[13:59] Because if I can do that, then I know I would finally be enough. It would finally be true. And I could stop this terrible search for what I know will ultimately not fulfill me.

[14:10] And then he says, but don't let me convince you that these words are not, these awards are not important. And you see what he was saying? He was saying, I have been chasing celebrity and accomplishment my whole life and it is my God.

[14:23] He knew it. It's my idol. It's what I worship. And he knew that it was never going to be enough, that he would never be fulfilled. And he said, he read Jim. Now, I don't know where he is now in life.

[14:34] I hope he finds Christ. But he knew that everybody worships something and that we're all imprisoned. Every one of us has religion. It's just what do you worship? And for all of us to some degree itself, our accomplishments, our successes, David Clarkson, an old Scottish theologian and preacher, he talks about this.

[14:55] He says, when it comes to idolatry, few of us will own this, but nothing is more common that if we think of our soul as a house, our faculties, our intellect, our will, our desires, our emotions as a home, he says, there is an idol set up in every single room, a different thing that we're chasing, a different thing that has imprisoned us.

[15:17] Paul, we've spent our whole time on four little words, but I want to do that because they're so important. Paul says, I'm a prisoner of Christ Jesus. Every single one of us are in bondage.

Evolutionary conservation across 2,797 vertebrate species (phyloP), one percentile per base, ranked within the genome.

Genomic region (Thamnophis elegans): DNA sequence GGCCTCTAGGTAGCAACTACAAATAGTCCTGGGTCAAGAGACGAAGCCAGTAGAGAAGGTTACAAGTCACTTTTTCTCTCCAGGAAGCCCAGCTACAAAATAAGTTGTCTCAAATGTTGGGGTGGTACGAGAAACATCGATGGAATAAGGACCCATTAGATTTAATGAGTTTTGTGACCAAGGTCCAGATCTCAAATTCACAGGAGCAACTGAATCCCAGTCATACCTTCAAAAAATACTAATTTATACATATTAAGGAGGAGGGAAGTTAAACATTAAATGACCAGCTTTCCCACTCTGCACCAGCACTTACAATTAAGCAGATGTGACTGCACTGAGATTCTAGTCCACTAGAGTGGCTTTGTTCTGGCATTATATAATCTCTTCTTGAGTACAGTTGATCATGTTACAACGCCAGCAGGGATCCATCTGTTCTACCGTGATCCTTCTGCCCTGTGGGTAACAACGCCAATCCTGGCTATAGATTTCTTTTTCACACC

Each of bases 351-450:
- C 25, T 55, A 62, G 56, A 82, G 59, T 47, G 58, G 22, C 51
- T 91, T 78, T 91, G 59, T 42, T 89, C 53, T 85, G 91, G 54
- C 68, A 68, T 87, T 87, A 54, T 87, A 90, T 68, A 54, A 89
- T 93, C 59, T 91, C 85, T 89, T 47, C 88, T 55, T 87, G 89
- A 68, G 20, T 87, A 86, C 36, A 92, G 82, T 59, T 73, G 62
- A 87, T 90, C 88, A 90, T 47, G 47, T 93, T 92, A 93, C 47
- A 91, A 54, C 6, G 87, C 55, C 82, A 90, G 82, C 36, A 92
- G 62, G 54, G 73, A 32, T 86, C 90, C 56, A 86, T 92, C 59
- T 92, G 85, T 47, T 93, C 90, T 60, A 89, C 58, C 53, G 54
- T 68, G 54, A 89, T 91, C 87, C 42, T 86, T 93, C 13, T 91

[15:28] And the question is, do you know that today, that you worship something you always do, and you can either be in bondage to an idol, to yourself, or to the real God, the only master that can actually be enough for you, that can actually fulfill you.

[15:43] And let me ask you, if you're a Christian today, if you are a follower of Jesus, publicly professing faith today, is Jesus Christ your master, not only in words, but functionally?

[15:59] Are you living in the bondage and under the yoke of Jesus? Are you still following another master? Are you functionally under Christ's lordship?

[16:10] Are you living that way? You see what he will move on, but what he's talking about here is actually the bondage of Christ is true freedom. That's the metaphor.

[16:20] And at the very end, in verse 13, he says to the Ephesians, please, people of Ephesus, do not lose heart that I am currently imprisoned. And he's saying, you know, don't be worried about it because Nero has got me in chains.

[16:34] I'm a prisoner of Nero physically, but I am not imprisoned by my circumstances because I'm free. I'm in bondage to Christ, and so in my soul, I'm free.

[16:45] I'm not a slave to circumstance, not at all, because Christ has set me free. I have a better master. And so if you're in bondage to Christ, you can have freedom from your circumstances.

[16:57] Suffering cannot take away your hope. If you're in bondage to Christ, you have freedom from guilt. No matter what you do, God will say to you, you're forgiven, you're cleansed, you're washed.

[17:08] If you're in bondage to Christ, if you have a better master, you're free from trying to curate your own identity in this life, from being told by the world, by the culture, you know, you are however you feel about yourself.